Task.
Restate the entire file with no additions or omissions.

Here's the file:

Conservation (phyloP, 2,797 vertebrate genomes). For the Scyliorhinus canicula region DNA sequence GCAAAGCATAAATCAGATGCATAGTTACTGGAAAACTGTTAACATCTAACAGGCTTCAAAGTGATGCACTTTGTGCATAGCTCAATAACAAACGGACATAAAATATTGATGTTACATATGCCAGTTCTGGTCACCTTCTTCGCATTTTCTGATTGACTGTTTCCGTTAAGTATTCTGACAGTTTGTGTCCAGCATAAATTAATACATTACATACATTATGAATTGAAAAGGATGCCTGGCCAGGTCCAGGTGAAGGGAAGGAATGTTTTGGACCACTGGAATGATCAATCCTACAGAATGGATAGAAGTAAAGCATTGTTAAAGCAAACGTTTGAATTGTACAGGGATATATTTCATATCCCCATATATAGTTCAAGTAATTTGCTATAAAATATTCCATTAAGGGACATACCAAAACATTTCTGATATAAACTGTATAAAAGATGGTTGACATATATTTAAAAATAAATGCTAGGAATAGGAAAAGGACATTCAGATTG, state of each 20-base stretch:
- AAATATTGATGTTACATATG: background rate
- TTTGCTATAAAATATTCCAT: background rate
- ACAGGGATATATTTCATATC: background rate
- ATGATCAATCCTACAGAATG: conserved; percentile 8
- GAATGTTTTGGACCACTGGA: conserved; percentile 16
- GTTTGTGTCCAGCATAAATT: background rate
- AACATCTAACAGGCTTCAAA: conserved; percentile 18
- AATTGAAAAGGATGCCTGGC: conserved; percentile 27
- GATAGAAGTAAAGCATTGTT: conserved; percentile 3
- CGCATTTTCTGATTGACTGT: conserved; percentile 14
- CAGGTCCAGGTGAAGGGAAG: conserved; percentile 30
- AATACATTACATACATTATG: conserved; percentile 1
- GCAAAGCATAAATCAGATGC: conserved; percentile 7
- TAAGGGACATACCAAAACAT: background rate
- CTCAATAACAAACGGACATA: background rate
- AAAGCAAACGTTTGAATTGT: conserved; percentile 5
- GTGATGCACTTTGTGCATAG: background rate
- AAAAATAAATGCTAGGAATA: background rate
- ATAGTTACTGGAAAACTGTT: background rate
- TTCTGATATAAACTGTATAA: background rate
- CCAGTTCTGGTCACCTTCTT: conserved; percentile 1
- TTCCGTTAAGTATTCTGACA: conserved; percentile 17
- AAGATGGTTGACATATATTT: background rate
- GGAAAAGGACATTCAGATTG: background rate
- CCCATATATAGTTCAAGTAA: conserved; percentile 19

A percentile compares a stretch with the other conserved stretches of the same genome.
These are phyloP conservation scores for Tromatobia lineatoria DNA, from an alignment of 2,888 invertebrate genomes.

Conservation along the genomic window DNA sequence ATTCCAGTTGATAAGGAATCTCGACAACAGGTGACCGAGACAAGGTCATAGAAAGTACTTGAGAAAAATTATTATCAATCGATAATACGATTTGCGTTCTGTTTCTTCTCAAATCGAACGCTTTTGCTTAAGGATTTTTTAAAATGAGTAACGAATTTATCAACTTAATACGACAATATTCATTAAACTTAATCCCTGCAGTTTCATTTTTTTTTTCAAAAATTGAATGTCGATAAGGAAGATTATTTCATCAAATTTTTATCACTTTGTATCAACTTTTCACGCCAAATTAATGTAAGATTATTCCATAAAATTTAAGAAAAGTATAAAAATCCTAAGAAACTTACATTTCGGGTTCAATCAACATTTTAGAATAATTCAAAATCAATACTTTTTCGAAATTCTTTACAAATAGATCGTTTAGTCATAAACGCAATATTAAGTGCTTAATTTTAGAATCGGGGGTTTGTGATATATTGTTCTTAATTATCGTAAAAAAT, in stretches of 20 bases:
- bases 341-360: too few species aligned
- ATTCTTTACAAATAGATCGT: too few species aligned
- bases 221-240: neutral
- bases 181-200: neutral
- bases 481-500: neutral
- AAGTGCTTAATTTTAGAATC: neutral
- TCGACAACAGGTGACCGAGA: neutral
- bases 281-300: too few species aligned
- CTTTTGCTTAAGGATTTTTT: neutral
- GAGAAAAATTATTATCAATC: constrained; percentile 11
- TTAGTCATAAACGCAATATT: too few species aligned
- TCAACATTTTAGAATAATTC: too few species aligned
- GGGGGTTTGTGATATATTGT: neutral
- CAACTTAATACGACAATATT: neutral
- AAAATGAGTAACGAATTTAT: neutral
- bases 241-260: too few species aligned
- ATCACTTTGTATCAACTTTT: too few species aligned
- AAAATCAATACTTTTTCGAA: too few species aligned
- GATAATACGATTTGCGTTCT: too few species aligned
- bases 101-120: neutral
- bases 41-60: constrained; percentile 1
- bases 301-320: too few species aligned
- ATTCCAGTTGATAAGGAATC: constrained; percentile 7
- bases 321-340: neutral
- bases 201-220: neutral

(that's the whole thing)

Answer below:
Conservation (phyloP, 2,797 vertebrate genomes). For the Scyliorhinus canicula region DNA sequence GCAAAGCATAAATCAGATGCATAGTTACTGGAAAACTGTTAACATCTAACAGGCTTCAAAGTGATGCACTTTGTGCATAGCTCAATAACAAACGGACATAAAATATTGATGTTACATATGCCAGTTCTGGTCACCTTCTTCGCATTTTCTGATTGACTGTTTCCGTTAAGTATTCTGACAGTTTGTGTCCAGCATAAATTAATACATTACATACATTATGAATTGAAAAGGATGCCTGGCCAGGTCCAGGTGAAGGGAAGGAATGTTTTGGACCACTGGAATGATCAATCCTACAGAATGGATAGAAGTAAAGCATTGTTAAAGCAAACGTTTGAATTGTACAGGGATATATTTCATATCCCCATATATAGTTCAAGTAATTTGCTATAAAATATTCCATTAAGGGACATACCAAAACATTTCTGATATAAACTGTATAAAAGATGGTTGACATATATTTAAAAATAAATGCTAGGAATAGGAAAAGGACATTCAGATTG, state of each 20-base stretch:
- AAATATTGATGTTACATATG: background rate
- TTTGCTATAAAATATTCCAT: background rate
- ACAGGGATATATTTCATATC: background rate
- ATGATCAATCCTACAGAATG: conserved; percentile 8
- GAATGTTTTGGACCACTGGA: conserved; percentile 16
- GTTTGTGTCCAGCATAAATT: background rate
- AACATCTAACAGGCTTCAAA: conserved; percentile 18
- AATTGAAAAGGATGCCTGGC: conserved; percentile 27
- GATAGAAGTAAAGCATTGTT: conserved; percentile 3
- CGCATTTTCTGATTGACTGT: conserved; percentile 14
- CAGGTCCAGGTGAAGGGAAG: conserved; percentile 30
- AATACATTACATACATTATG: conserved; percentile 1
- GCAAAGCATAAATCAGATGC: conserved; percentile 7
- TAAGGGACATACCAAAACAT: background rate
- CTCAATAACAAACGGACATA: background rate
- AAAGCAAACGTTTGAATTGT: conserved; percentile 5
- GTGATGCACTTTGTGCATAG: background rate
- AAAAATAAATGCTAGGAATA: background rate
- ATAGTTACTGGAAAACTGTT: background rate
- TTCTGATATAAACTGTATAA: background rate
- CCAGTTCTGGTCACCTTCTT: conserved; percentile 1
- TTCCGTTAAGTATTCTGACA: conserved; percentile 17
- AAGATGGTTGACATATATTT: background rate
- GGAAAAGGACATTCAGATTG: background rate
- CCCATATATAGTTCAAGTAA: conserved; percentile 19

A percentile compares a stretch with the other conserved stretches of the same genome.
These are phyloP conservation scores for Tromatobia lineatoria DNA, from an alignment of 2,888 invertebrate genomes.

Conservation along the genomic window DNA sequence ATTCCAGTTGATAAGGAATCTCGACAACAGGTGACCGAGACAAGGTCATAGAAAGTACTTGAGAAAAATTATTATCAATCGATAATACGATTTGCGTTCTGTTTCTTCTCAAATCGAACGCTTTTGCTTAAGGATTTTTTAAAATGAGTAACGAATTTATCAACTTAATACGACAATATTCATTAAACTTAATCCCTGCAGTTTCATTTTTTTTTTCAAAAATTGAATGTCGATAAGGAAGATTATTTCATCAAATTTTTATCACTTTGTATCAACTTTTCACGCCAAATTAATGTAAGATTATTCCATAAAATTTAAGAAAAGTATAAAAATCCTAAGAAACTTACATTTCGGGTTCAATCAACATTTTAGAATAATTCAAAATCAATACTTTTTCGAAATTCTTTACAAATAGATCGTTTAGTCATAAACGCAATATTAAGTGCTTAATTTTAGAATCGGGGGTTTGTGATATATTGTTCTTAATTATCGTAAAAAAT, in stretches of 20 bases:
- bases 341-360: too few species aligned
- ATTCTTTACAAATAGATCGT: too few species aligned
- bases 221-240: neutral
- bases 181-200: neutral
- bases 481-500: neutral
- AAGTGCTTAATTTTAGAATC: neutral
- TCGACAACAGGTGACCGAGA: neutral
- bases 281-300: too few species aligned
- CTTTTGCTTAAGGATTTTTT: neutral
- GAGAAAAATTATTATCAATC: constrained; percentile 11
- TTAGTCATAAACGCAATATT: too few species aligned
- TCAACATTTTAGAATAATTC: too few species aligned
- GGGGGTTTGTGATATATTGT: neutral
- CAACTTAATACGACAATATT: neutral
- AAAATGAGTAACGAATTTAT: neutral
- bases 241-260: too few species aligned
- ATCACTTTGTATCAACTTTT: too few species aligned
- AAAATCAATACTTTTTCGAA: too few species aligned
- GATAATACGATTTGCGTTCT: too few species aligned
- bases 101-120: neutral
- bases 41-60: constrained; percentile 1
- bases 301-320: too few species aligned
- ATTCCAGTTGATAAGGAATC: constrained; percentile 7
- bases 321-340: neutral
- bases 201-220: neutral